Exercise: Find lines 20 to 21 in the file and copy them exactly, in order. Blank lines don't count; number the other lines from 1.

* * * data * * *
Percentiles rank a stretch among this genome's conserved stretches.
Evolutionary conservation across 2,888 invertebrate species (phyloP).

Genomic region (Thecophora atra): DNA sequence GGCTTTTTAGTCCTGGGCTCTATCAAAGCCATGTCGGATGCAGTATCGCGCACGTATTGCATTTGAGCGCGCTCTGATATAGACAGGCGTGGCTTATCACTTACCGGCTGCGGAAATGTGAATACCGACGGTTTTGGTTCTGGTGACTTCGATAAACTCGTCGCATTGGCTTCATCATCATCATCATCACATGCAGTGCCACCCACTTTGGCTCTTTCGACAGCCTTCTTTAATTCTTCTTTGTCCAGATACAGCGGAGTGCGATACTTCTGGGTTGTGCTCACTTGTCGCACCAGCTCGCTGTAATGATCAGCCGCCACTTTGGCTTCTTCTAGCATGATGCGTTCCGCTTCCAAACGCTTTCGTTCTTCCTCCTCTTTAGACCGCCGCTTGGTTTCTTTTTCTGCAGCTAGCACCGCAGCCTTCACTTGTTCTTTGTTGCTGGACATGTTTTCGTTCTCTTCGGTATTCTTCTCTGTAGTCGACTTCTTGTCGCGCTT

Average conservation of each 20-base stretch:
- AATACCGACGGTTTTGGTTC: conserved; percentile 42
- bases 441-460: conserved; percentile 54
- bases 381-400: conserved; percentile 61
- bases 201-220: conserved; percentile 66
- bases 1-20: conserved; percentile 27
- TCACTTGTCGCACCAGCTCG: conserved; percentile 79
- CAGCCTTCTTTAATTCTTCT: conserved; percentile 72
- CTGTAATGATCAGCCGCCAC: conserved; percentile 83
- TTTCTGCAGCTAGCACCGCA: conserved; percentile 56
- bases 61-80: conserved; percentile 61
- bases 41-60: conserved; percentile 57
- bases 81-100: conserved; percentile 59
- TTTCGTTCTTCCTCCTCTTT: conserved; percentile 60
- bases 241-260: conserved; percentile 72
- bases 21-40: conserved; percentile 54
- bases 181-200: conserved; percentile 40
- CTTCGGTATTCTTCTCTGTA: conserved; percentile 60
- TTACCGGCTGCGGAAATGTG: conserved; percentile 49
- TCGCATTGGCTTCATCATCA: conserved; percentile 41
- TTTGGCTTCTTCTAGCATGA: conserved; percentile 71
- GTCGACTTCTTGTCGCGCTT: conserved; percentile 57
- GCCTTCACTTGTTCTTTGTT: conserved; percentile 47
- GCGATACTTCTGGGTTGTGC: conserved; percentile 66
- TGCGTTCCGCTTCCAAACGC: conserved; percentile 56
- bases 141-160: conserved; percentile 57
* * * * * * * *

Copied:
- bases 181-200: conserved; percentile 40
- CTTCGGTATTCTTCTCTGTA: conserved; percentile 60